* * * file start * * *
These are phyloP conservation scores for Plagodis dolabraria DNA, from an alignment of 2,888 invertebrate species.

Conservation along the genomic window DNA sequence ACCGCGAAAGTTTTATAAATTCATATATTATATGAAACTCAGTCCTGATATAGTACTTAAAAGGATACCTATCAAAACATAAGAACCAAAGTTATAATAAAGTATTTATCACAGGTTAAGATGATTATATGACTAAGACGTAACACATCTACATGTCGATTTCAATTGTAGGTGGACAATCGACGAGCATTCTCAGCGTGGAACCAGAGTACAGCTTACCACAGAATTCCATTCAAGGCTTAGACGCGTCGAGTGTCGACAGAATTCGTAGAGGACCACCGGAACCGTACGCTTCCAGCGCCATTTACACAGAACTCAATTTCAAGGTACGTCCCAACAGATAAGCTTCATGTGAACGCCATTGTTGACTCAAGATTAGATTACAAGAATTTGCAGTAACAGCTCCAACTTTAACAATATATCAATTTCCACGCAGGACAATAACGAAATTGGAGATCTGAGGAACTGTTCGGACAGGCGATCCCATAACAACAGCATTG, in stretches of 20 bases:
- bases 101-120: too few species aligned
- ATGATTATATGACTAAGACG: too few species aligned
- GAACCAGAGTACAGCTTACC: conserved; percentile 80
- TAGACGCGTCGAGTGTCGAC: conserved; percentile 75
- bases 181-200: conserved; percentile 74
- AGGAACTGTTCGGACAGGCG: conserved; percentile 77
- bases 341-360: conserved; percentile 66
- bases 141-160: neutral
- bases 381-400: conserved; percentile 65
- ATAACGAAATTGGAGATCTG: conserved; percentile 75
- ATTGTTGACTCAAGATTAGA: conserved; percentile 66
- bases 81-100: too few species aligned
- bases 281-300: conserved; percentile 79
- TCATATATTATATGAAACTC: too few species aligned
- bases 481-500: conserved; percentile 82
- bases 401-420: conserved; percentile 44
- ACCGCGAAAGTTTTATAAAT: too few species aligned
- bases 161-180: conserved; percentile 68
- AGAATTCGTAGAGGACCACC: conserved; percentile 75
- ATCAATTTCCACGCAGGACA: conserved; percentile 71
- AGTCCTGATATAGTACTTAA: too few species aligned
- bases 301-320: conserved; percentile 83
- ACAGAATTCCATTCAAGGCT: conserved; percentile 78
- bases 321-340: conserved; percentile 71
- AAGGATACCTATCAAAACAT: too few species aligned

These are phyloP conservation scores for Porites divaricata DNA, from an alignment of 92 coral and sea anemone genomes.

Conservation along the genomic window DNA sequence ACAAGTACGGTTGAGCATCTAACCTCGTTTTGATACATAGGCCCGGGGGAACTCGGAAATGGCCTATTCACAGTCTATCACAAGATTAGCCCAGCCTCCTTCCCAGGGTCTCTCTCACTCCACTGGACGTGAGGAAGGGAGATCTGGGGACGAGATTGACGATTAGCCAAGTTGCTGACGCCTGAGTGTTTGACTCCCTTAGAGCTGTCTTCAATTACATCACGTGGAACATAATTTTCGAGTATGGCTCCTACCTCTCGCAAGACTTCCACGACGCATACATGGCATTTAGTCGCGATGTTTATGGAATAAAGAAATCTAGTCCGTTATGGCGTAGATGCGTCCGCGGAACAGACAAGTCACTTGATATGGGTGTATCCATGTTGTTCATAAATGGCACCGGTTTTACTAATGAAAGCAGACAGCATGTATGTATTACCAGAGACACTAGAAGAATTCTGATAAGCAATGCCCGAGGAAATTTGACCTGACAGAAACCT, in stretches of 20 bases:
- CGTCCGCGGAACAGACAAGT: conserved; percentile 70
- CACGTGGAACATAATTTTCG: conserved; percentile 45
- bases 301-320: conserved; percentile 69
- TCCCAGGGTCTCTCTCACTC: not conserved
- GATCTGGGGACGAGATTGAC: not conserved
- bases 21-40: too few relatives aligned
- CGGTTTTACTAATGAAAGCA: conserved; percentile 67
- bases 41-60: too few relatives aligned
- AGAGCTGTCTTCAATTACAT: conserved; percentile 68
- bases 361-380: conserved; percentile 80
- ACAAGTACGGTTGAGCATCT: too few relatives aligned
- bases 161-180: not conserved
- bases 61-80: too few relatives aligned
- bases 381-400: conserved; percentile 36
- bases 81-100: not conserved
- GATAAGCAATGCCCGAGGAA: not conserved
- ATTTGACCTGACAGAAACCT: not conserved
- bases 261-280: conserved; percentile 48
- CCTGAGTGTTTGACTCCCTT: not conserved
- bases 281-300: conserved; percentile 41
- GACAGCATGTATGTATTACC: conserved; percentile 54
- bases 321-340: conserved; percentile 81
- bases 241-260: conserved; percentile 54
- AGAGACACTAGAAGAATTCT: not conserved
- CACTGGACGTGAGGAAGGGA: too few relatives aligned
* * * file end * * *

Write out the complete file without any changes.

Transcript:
These are phyloP conservation scores for Plagodis dolabraria DNA, from an alignment of 2,888 invertebrate species.

Conservation along the genomic window DNA sequence ACCGCGAAAGTTTTATAAATTCATATATTATATGAAACTCAGTCCTGATATAGTACTTAAAAGGATACCTATCAAAACATAAGAACCAAAGTTATAATAAAGTATTTATCACAGGTTAAGATGATTATATGACTAAGACGTAACACATCTACATGTCGATTTCAATTGTAGGTGGACAATCGACGAGCATTCTCAGCGTGGAACCAGAGTACAGCTTACCACAGAATTCCATTCAAGGCTTAGACGCGTCGAGTGTCGACAGAATTCGTAGAGGACCACCGGAACCGTACGCTTCCAGCGCCATTTACACAGAACTCAATTTCAAGGTACGTCCCAACAGATAAGCTTCATGTGAACGCCATTGTTGACTCAAGATTAGATTACAAGAATTTGCAGTAACAGCTCCAACTTTAACAATATATCAATTTCCACGCAGGACAATAACGAAATTGGAGATCTGAGGAACTGTTCGGACAGGCGATCCCATAACAACAGCATTG, in stretches of 20 bases:
- bases 101-120: too few species aligned
- ATGATTATATGACTAAGACG: too few species aligned
- GAACCAGAGTACAGCTTACC: conserved; percentile 80
- TAGACGCGTCGAGTGTCGAC: conserved; percentile 75
- bases 181-200: conserved; percentile 74
- AGGAACTGTTCGGACAGGCG: conserved; percentile 77
- bases 341-360: conserved; percentile 66
- bases 141-160: neutral
- bases 381-400: conserved; percentile 65
- ATAACGAAATTGGAGATCTG: conserved; percentile 75
- ATTGTTGACTCAAGATTAGA: conserved; percentile 66
- bases 81-100: too few species aligned
- bases 281-300: conserved; percentile 79
- TCATATATTATATGAAACTC: too few species aligned
- bases 481-500: conserved; percentile 82
- bases 401-420: conserved; percentile 44
- ACCGCGAAAGTTTTATAAAT: too few species aligned
- bases 161-180: conserved; percentile 68
- AGAATTCGTAGAGGACCACC: conserved; percentile 75
- ATCAATTTCCACGCAGGACA: conserved; percentile 71
- AGTCCTGATATAGTACTTAA: too few species aligned
- bases 301-320: conserved; percentile 83
- ACAGAATTCCATTCAAGGCT: conserved; percentile 78
- bases 321-340: conserved; percentile 71
- AAGGATACCTATCAAAACAT: too few species aligned

These are phyloP conservation scores for Porites divaricata DNA, from an alignment of 92 coral and sea anemone genomes.

Conservation along the genomic window DNA sequence ACAAGTACGGTTGAGCATCTAACCTCGTTTTGATACATAGGCCCGGGGGAACTCGGAAATGGCCTATTCACAGTCTATCACAAGATTAGCCCAGCCTCCTTCCCAGGGTCTCTCTCACTCCACTGGACGTGAGGAAGGGAGATCTGGGGACGAGATTGACGATTAGCCAAGTTGCTGACGCCTGAGTGTTTGACTCCCTTAGAGCTGTCTTCAATTACATCACGTGGAACATAATTTTCGAGTATGGCTCCTACCTCTCGCAAGACTTCCACGACGCATACATGGCATTTAGTCGCGATGTTTATGGAATAAAGAAATCTAGTCCGTTATGGCGTAGATGCGTCCGCGGAACAGACAAGTCACTTGATATGGGTGTATCCATGTTGTTCATAAATGGCACCGGTTTTACTAATGAAAGCAGACAGCATGTATGTATTACCAGAGACACTAGAAGAATTCTGATAAGCAATGCCCGAGGAAATTTGACCTGACAGAAACCT, in stretches of 20 bases:
- CGTCCGCGGAACAGACAAGT: conserved; percentile 70
- CACGTGGAACATAATTTTCG: conserved; percentile 45
- bases 301-320: conserved; percentile 69
- TCCCAGGGTCTCTCTCACTC: not conserved
- GATCTGGGGACGAGATTGAC: not conserved
- bases 21-40: too few relatives aligned
- CGGTTTTACTAATGAAAGCA: conserved; percentile 67
- bases 41-60: too few relatives aligned
- AGAGCTGTCTTCAATTACAT: conserved; percentile 68
- bases 361-380: conserved; percentile 80
- ACAAGTACGGTTGAGCATCT: too few relatives aligned
- bases 161-180: not conserved
- bases 61-80: too few relatives aligned
- bases 381-400: conserved; percentile 36
- bases 81-100: not conserved
- GATAAGCAATGCCCGAGGAA: not conserved
- ATTTGACCTGACAGAAACCT: not conserved
- bases 261-280: conserved; percentile 48
- CCTGAGTGTTTGACTCCCTT: not conserved
- bases 281-300: conserved; percentile 41
- GACAGCATGTATGTATTACC: conserved; percentile 54
- bases 321-340: conserved; percentile 81
- bases 241-260: conserved; percentile 54
- AGAGACACTAGAAGAATTCT: not conserved
- CACTGGACGTGAGGAAGGGA: too few relatives aligned